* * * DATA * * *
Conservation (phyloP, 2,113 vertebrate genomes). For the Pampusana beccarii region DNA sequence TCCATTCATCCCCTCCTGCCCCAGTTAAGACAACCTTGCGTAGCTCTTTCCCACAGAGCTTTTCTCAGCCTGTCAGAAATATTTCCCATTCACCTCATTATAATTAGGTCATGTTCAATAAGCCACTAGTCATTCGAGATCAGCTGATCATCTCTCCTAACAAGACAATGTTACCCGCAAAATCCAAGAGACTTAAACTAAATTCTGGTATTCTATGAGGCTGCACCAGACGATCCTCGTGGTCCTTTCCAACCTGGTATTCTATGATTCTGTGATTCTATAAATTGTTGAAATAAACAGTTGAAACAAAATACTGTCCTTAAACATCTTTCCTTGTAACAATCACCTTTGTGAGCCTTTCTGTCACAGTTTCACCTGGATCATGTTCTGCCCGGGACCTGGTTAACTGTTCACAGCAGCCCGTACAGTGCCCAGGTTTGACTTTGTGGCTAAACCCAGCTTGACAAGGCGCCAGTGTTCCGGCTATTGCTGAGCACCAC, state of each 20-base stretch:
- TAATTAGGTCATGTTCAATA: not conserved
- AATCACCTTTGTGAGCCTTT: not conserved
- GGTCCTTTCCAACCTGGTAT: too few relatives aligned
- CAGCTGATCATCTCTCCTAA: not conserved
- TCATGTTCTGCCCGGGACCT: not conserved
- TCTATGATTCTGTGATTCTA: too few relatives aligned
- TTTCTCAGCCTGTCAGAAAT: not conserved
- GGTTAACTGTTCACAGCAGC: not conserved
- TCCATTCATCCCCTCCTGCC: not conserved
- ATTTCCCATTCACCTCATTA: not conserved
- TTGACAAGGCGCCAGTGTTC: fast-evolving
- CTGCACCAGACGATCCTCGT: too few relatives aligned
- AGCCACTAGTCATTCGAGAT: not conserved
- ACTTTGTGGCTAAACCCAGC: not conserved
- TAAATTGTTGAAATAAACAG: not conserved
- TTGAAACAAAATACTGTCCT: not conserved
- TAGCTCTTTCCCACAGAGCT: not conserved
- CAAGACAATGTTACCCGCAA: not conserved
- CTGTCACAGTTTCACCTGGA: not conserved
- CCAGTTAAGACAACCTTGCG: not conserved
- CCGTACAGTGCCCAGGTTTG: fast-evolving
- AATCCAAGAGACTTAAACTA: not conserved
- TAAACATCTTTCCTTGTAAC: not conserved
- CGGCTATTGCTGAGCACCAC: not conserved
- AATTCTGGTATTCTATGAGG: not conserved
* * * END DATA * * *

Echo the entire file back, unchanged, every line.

Conservation (phyloP, 2,113 vertebrate genomes). For the Pampusana beccarii region DNA sequence TCCATTCATCCCCTCCTGCCCCAGTTAAGACAACCTTGCGTAGCTCTTTCCCACAGAGCTTTTCTCAGCCTGTCAGAAATATTTCCCATTCACCTCATTATAATTAGGTCATGTTCAATAAGCCACTAGTCATTCGAGATCAGCTGATCATCTCTCCTAACAAGACAATGTTACCCGCAAAATCCAAGAGACTTAAACTAAATTCTGGTATTCTATGAGGCTGCACCAGACGATCCTCGTGGTCCTTTCCAACCTGGTATTCTATGATTCTGTGATTCTATAAATTGTTGAAATAAACAGTTGAAACAAAATACTGTCCTTAAACATCTTTCCTTGTAACAATCACCTTTGTGAGCCTTTCTGTCACAGTTTCACCTGGATCATGTTCTGCCCGGGACCTGGTTAACTGTTCACAGCAGCCCGTACAGTGCCCAGGTTTGACTTTGTGGCTAAACCCAGCTTGACAAGGCGCCAGTGTTCCGGCTATTGCTGAGCACCAC, state of each 20-base stretch:
- TAATTAGGTCATGTTCAATA: not conserved
- AATCACCTTTGTGAGCCTTT: not conserved
- GGTCCTTTCCAACCTGGTAT: too few relatives aligned
- CAGCTGATCATCTCTCCTAA: not conserved
- TCATGTTCTGCCCGGGACCT: not conserved
- TCTATGATTCTGTGATTCTA: too few relatives aligned
- TTTCTCAGCCTGTCAGAAAT: not conserved
- GGTTAACTGTTCACAGCAGC: not conserved
- TCCATTCATCCCCTCCTGCC: not conserved
- ATTTCCCATTCACCTCATTA: not conserved
- TTGACAAGGCGCCAGTGTTC: fast-evolving
- CTGCACCAGACGATCCTCGT: too few relatives aligned
- AGCCACTAGTCATTCGAGAT: not conserved
- ACTTTGTGGCTAAACCCAGC: not conserved
- TAAATTGTTGAAATAAACAG: not conserved
- TTGAAACAAAATACTGTCCT: not conserved
- TAGCTCTTTCCCACAGAGCT: not conserved
- CAAGACAATGTTACCCGCAA: not conserved
- CTGTCACAGTTTCACCTGGA: not conserved
- CCAGTTAAGACAACCTTGCG: not conserved
- CCGTACAGTGCCCAGGTTTG: fast-evolving
- AATCCAAGAGACTTAAACTA: not conserved
- TAAACATCTTTCCTTGTAAC: not conserved
- CGGCTATTGCTGAGCACCAC: not conserved
- AATTCTGGTATTCTATGAGG: not conserved